The big changes to the new 2017 road bike range from Belgian bike brand Ridley (opens in new tab) come at the top end. The Helium – as its name suggests – is Ridley’s lightweight offer. It’s used extensively by the Lotto Soudal pro team of André Greipel and is the most popular bike with its riders.
Ridley has refreshed the Helium this year, replacing the old Helium SL with the Helium SLX. It’s not lost any weight, but Ridley claims a 15% increase in stiffness around the lower elements of the frame from a new carbon lay-up. Ridley has also redesigned the fork with a straight blade in place of the SL’s curved blades. Prices are yet to be announced.
The other big additions are disc braked versions of the Noah SL aero bike and Fenix SL endurance machine. Both use 12mm thru-axles at the front and 142mm rear end spacing.
Watch: André Greipel's Ridley Noah SL
The Fenix SL Disc also gets a completely redesigned rear end. The seatstays on the SL Disc are bridgeless and Ridley has set them so that they meet the seat tube lower down than in the rim braked model, to add increased ride comfort. Prices range from £3150 with Ultegra Di2 up to £5000 with eTap.
The men’s range also includes the Chronus, an entry level time trial bike with a carbon frame and 105 shifting, priced at £1800.
New women’s bike options
Ridley has also brought out women’s versions of its three main road bike platforms. The Liz is equivalent to the Fenix, the Jane to the Noah and the Aura to the Helium. The Liz and the Jane are also available in SL versions, the Aura as an SLX, mirroring the equivalent men’s ranges.
All are available with disc brakes as well as rim. Prices top out with the Aura SLX with SRAM Red eTap and disc brakes at £7300, whereas a Liz with 105 mix comes in a more affordable £1550.
Ridley has looked at differences in ratios of limb to torso length between men and women and concluded that there’s not really enough difference to justify differences in geometry between men’s and women’s bikes.
So its women’s bikes share the geometry of the men’s versions, but in smaller sizes and with women’s saddles, shorter stems and narrower bars and lower gear ratios. It’s also eschewed feminine paint jobs.
>>> My toughest day: André Greipel
For any of Ridley’s bikes, if you don’t want a standard colour, you can order a custom paint colour for the standard designs for £400. If you want a single colour with just the Ridley logos and without secondary panels, “Pure Line” customisation costs £200. Turn around is 3 – 4 weeks. Ridley is in future aiming to offer the option to customise your bike’s components too.
Cyclocross and gravel ranges
Ridley is a major player in the European cyclocross market, providing bikes to a number of pro teams.
The major change to Ridley’s cyclocross bike range this year is the swap to flat mount disc brakes and 12mm front thru-axles. It’s also added more SRAM 1 options. At the top end, the X-Night SL Disc is available with a Force 1 groupset for £4500. The X-Night SL is also available in a canti braked version with either Force 1 or Ultegra shifting.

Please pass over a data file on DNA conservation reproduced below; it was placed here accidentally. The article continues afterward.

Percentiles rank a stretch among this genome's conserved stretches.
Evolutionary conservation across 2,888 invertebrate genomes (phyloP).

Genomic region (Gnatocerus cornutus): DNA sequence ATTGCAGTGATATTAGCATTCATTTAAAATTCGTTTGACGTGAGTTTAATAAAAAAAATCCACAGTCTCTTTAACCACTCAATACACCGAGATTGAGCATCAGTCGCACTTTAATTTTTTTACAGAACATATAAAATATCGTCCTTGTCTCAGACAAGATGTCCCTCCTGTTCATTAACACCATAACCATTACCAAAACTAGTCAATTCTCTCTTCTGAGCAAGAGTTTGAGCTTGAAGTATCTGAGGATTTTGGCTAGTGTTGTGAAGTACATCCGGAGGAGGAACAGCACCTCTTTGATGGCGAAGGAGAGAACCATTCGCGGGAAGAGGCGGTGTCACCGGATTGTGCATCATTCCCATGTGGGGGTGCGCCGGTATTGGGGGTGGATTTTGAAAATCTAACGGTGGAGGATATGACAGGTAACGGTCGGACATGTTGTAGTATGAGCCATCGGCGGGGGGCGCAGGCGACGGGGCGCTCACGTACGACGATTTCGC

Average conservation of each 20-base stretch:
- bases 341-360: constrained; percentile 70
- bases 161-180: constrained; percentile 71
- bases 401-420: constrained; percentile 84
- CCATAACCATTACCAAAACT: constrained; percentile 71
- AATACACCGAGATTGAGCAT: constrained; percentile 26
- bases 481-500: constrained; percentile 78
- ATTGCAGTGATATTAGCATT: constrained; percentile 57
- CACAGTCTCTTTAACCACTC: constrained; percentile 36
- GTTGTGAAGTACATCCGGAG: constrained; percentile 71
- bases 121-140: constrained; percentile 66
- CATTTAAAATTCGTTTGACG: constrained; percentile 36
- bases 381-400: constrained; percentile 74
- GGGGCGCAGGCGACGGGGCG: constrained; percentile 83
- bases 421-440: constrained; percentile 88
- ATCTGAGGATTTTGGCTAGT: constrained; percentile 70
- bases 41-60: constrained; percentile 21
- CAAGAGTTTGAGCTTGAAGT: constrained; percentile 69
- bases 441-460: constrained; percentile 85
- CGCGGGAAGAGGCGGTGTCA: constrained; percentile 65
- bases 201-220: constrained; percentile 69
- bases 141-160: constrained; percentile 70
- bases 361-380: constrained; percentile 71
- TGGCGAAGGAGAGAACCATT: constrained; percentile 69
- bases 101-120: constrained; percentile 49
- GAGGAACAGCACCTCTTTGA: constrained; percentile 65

All Ridley’s other cyclocross bikes are disc brake only, with the standard carbon framed X-Night range including a SRAM Rival 1 option priced at £2600 as well as Ultegra, 105 hydrauic and 105 mechanical disc braked options.
Drop down to an alloy frame and the X-Ride Disc comes in a variety of builds priced from £1150 up to £1800. The latter buys a SRAM Rival 1 single ring hydraulic groupset.
And Ridley’s entry level X-Bow continues to be offered in part-105 and Tiagra variants with TRP Spyre mechanical disc brakes for £1200 and £1000 respectively.
With its cyclocross heritage, it’s no surprise that Ridley has embraced gravel. The X-Trail carbon range includes four models priced from £2200 to £4000, topping out with a Force 1 hydraulic option. There’s also a five model aluminium range priced from £1100 to £1800.
Thank you for reading 5 articles this month* Join now for unlimited access
Enjoy your first month for just £1 / $1 / €1
*Read 5 free articles per month without a subscription
Join now for unlimited access
Try first month for just £1 / $1 / €1
Paul started writing for Cycling Weekly in 2015, covering cycling tech, new bikes and product testing. Since then, he’s reviewed hundreds of bikes and thousands of other pieces of cycling equipment for the magazine and the Cycling Weekly website.
He’s been cycling for a lot longer than that though and his travels by bike have taken him all around Europe and to California. He’s been riding gravel since before gravel bikes existed too, riding a cyclocross bike through the Chilterns and along the South Downs.
Tour de France remembers victims of Copenhagen shooting with minute of applause
The peloton will pay tribute to the victims with the Danish riders at the front on the start line
By Ryan Dabbs • Published
Cycling's best free and paid apps: There's a lot more than just Strava
We round up the most useful free and paid mobile apps for cyclists to assist with route planning, tracking your fitness, sharing your rides and much more
By Luke Friend • Published